VC-DIS Sensors and Lensless Cameras

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flyinglentris Contributing Member • Posts: 587
VC-DIS Sensors and Lensless Cameras

I didn't sleep last night as I had drank some Cherry Doctor Pepper. My head was swimming with thought and I had been thinking about posts that replied to the thread "CoC vs Higher Megapixel Res." Normally, when a person wakes, they often forget what they dreamed in REM. Not this time.

Last night generated a proposal for a very unique and new type of camera, a lensless camera based on a special type of digital image sensor.

Not possible? I think it is and I'm going to share how I envision it.

I would expect that if this idea catches wind, a working prototype camera could be made available for production in perhaps 5 to 20 years?

Today is July 16, 2019 and this is when the idea originated.

For those of you who are students looking for a thesis, pay attention.

NOTE: A Vectored Cell Digital Image Sensor (VC-DIS) is my term for what will be described below.

It may be stated that the quality of light is such that the more distant its source, the tinier its Field of View. The Hubble Space Telescope by way of example, produces sharp fine resolution images of very distant objects in space. It is this quality of light which a lensless camera must capitalize on. VC-DIS Sensor technology is the tool and means of doing so.

The lensless camera completely eliminates the lens, the aperture diaphragm, all the lens aberrations, focus and zoom rings and so forth. Yet the camera is able to alter field of view and exposure to acquire its images. Depth of Field is also a casualty. Lensless Cameras with VC-DIS Sensors maintain sharp focus from working distance out to infinity. DoF would have to be achieved by mathematical algorithm to artificially generate blur and within specific zones of the image.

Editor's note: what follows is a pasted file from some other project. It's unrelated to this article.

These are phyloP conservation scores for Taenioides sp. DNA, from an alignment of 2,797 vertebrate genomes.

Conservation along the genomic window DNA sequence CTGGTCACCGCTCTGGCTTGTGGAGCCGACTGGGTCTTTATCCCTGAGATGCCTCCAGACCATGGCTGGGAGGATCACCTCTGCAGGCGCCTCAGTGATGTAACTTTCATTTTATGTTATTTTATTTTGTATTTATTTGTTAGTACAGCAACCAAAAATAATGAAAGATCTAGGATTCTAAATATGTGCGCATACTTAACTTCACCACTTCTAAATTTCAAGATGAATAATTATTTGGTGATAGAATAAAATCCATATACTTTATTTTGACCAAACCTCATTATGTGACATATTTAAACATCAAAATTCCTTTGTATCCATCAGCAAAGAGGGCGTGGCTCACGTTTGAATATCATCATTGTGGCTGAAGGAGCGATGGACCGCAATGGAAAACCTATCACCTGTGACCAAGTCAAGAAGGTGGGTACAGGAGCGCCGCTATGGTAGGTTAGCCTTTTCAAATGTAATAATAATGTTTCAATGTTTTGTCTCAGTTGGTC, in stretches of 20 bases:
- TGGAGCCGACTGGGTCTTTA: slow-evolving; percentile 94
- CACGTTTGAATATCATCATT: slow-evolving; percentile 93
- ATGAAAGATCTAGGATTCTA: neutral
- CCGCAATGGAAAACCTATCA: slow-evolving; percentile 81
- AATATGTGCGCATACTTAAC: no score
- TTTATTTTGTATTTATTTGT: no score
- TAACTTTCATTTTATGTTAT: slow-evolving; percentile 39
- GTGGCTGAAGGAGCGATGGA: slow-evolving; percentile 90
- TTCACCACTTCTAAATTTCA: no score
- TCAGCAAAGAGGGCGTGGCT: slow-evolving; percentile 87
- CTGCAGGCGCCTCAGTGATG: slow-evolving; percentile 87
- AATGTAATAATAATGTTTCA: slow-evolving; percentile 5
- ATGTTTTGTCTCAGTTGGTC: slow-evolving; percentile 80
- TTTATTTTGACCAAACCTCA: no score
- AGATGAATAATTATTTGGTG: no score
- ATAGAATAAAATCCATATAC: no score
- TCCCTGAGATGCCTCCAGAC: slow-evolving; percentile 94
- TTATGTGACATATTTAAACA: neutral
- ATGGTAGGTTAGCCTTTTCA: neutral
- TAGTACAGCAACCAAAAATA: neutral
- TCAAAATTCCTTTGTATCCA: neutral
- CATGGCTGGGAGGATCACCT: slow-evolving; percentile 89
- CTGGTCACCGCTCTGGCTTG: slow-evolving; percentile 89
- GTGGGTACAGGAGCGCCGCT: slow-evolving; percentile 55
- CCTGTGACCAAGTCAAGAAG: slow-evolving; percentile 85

As far as exposure goes, only sensor sensitivity is required and algorithmically, the mid-tone values are automatically identified and sensitivity is used to center exposure. Ideally, the VC-DIS Sensor would allow night vision shots and on up to what would otherwise be coined as snow blind conditions, achieving adequate detail. Exposure could be supplemented temporally with a shutter, but by preference, the sensor is always active calculating image resolution, FoV and exposure. It would require minimally, a translucent protective screen and an opaque cover when not in use.

VC-DIS Sensors allow a Field of View to be selectively acquired based upon the design of the sensor cells. It does not do this automatically and requires user input to instruct the sensor how to acquire the FoV.